But Pitt will have to fend off quite the array of suitors for Donovan’s talents, including names such as Arizona, Maryland, Ohio State, Notre Dame, TCU, Georgetown, Virginia and UNC, the school his brother transferred to in 2017. But like Butler, Pitt has a chance to enter the race for his services with an inside track. In an interview with Rivals, Johnson discussed growing up as a Pitt fan.

“I [grew] up going to the games, and when I was young, it was always my dream to play there one day,” the 6-foot-7 SF said.

Still, Narduzzi and the football program have faced increasing criticism for their approach to recruiting, especially from within the WPIAL. One specific incident came after Narduzzi tweeted a graphic on Signing Day on Feb. 6 highlighting the complete recruiting class roughly 30 minutes before four-star Aliquippa CB and Pitt target M.J. Devonshire announced his commitment to Kentucky. To many outside the program, it seemed as though Narduzzi learned Devonshire had chose the Wildcats over the Panthers and didn’t wait for the player to personally announce that decision before showing off Pitt’s Devonshire-less class.

Another tweet graphic that seemingly had a negative impact on Pitt’s pursuit of a local prospect came more recently. Narduzzi and Pitt’s creative team put together a graphic earlier this month highlighting local players who held Pitt offers, telling them to “Defend Your City.” But the graphic didn’t include everyone that fell under that criteria, namely Central Catholic’s A.J. Beatty, a 2020 three-star defensive end/tight end ranked as one of the top defensive ends in his class.

Beatty made his feelings about the snub clear, quote-tweeting the original graphic with a caption of “Oh aight..” Eight days later, Beatty announced his seven finalist schools, saying, “Blessed and grateful to all the schools that believed in me.” Pitt didn’t make the list.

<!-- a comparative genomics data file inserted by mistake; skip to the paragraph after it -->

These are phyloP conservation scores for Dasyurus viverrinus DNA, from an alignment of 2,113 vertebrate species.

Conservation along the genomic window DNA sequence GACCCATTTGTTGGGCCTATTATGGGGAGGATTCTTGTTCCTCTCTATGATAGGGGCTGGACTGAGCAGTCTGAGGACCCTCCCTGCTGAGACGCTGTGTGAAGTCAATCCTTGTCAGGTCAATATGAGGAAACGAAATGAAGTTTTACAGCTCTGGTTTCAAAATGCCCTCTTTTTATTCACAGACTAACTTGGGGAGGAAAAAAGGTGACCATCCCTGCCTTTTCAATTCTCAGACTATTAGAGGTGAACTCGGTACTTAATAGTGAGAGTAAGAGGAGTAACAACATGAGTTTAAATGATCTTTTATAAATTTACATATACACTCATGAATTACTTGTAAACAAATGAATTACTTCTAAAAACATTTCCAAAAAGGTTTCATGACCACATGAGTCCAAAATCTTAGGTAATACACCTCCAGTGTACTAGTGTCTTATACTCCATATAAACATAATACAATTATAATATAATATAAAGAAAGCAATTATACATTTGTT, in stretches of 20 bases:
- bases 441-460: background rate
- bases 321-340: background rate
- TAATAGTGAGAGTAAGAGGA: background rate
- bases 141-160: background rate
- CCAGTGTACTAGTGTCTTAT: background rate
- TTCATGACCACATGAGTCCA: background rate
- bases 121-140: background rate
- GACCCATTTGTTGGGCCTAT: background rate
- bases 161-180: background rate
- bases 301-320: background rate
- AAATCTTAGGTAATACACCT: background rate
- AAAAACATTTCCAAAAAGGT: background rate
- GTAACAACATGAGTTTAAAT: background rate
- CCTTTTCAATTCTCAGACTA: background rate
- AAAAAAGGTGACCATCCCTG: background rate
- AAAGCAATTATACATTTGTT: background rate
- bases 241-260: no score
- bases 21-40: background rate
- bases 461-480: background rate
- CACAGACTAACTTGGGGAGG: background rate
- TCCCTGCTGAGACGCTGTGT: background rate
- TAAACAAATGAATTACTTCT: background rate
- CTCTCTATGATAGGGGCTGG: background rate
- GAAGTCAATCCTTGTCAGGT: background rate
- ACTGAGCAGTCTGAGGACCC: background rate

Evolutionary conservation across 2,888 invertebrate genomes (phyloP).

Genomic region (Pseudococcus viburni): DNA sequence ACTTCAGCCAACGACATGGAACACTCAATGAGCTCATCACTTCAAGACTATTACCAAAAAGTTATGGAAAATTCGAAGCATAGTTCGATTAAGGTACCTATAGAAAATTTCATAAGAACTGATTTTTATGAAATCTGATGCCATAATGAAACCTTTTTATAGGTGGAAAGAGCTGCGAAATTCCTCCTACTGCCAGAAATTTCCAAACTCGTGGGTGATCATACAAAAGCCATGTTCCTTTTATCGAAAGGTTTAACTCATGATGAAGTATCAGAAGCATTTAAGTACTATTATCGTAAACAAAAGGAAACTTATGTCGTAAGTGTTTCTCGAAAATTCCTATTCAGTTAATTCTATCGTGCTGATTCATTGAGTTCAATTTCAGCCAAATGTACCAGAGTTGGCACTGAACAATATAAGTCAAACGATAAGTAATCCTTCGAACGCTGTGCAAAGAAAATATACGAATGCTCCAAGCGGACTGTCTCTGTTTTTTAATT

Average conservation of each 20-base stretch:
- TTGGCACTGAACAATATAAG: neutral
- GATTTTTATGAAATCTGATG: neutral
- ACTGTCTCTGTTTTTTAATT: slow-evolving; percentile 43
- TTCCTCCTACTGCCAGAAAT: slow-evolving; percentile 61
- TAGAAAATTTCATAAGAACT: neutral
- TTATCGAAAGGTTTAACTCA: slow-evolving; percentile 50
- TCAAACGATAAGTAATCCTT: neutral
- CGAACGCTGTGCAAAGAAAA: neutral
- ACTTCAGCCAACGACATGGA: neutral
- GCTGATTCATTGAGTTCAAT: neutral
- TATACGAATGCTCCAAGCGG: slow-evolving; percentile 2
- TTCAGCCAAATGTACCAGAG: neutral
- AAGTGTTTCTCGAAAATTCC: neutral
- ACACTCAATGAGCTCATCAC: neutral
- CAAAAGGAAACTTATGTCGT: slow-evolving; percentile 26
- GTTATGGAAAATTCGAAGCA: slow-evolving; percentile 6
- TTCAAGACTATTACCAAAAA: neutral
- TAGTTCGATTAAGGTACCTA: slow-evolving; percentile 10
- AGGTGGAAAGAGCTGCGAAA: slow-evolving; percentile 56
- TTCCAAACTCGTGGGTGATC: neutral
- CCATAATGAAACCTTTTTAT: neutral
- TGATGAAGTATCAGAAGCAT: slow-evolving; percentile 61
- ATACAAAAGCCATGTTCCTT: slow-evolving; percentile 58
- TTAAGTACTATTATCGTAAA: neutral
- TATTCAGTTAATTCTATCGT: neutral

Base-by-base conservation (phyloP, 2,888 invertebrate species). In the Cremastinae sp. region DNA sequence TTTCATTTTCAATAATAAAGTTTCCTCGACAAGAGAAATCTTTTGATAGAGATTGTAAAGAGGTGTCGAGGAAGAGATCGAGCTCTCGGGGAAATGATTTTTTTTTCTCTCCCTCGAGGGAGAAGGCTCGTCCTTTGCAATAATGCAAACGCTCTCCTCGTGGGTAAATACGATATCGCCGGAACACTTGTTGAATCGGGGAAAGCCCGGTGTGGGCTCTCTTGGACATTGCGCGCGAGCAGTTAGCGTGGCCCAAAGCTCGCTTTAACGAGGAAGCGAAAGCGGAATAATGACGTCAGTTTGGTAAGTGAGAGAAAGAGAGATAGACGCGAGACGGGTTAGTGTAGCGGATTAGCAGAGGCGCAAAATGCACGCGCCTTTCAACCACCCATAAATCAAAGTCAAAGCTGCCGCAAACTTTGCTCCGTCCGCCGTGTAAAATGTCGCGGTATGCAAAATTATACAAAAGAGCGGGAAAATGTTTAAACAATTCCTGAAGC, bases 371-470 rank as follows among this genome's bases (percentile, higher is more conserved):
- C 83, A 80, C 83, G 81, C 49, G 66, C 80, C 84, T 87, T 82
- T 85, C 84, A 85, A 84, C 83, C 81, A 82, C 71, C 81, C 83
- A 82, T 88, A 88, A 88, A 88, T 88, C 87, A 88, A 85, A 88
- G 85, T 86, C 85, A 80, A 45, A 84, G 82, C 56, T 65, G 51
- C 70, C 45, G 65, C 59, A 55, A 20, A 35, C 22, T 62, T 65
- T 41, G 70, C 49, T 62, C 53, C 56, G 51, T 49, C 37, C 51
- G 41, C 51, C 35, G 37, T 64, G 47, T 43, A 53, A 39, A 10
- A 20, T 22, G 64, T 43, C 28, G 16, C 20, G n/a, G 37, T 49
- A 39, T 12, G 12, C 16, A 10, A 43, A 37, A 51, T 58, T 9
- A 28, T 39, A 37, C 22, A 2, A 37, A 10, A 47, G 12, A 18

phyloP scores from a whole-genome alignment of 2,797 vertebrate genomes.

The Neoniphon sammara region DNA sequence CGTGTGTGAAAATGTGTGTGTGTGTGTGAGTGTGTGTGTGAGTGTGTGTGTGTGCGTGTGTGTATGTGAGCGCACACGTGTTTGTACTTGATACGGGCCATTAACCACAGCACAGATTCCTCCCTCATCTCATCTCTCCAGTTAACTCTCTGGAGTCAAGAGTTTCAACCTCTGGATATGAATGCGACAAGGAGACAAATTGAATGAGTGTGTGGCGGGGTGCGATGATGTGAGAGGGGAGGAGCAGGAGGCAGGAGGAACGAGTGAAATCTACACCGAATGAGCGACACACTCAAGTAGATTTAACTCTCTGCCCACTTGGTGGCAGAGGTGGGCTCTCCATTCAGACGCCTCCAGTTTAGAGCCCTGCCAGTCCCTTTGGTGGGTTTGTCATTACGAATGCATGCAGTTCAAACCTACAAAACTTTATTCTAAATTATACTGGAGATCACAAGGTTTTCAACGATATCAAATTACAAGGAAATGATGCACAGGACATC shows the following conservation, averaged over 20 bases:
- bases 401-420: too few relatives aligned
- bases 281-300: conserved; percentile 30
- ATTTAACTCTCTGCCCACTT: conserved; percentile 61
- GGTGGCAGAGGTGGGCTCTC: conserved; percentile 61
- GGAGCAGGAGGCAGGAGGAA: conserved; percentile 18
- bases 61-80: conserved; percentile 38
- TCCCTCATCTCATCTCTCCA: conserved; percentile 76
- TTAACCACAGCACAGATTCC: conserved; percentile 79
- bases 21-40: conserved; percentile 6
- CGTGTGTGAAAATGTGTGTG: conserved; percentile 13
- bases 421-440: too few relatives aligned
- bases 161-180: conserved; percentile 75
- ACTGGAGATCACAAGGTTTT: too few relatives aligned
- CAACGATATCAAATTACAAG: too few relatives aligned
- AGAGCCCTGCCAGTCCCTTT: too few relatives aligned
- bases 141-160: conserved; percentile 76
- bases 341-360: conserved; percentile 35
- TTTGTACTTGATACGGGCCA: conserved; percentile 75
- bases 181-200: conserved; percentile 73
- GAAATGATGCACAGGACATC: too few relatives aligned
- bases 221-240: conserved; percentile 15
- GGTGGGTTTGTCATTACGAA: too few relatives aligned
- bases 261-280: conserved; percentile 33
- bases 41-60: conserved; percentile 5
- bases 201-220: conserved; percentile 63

Narduzzi has continued his heavy push for WPIAL talent across social media, with the aforementioned #WPIALWednesday, as well as occasionally tweeting out messages of support for the still potentially Pitt-bound prospects and sharing messages across various platforms. It’s clear Narduzzi has realized the wealth of talent around Pitt has still not been tapped to its fullest potential. But is this new social media blitz strategy going to be enough?

In the end, whether on the gridiron or the hardwood, Pitt still has yet to produce the results it needs to pair with its recruiting pitches in order to establish itself as a top destination for local talent in both sports. The recently extended Narduzzi still has not won a bowl game, and Capel, despite providing the basketball team with the breath of fresh air it so desperately needed, has struggled to rebuild the talent level of the program in his one season at the helm.

As evidenced by Morton’s decision, even local players that grew up cheering for the Panthers rather than one of their prominent local rivals still don’t see Pitt as a destination worthy of their talent. No amount of tweeting will change this. At this point, only sustained positive results from both major programs can make Pitt the destination for local talent its coaches, recruiters, alumni and fans so desperately want it to be.

Leave a comment.

newsdesk: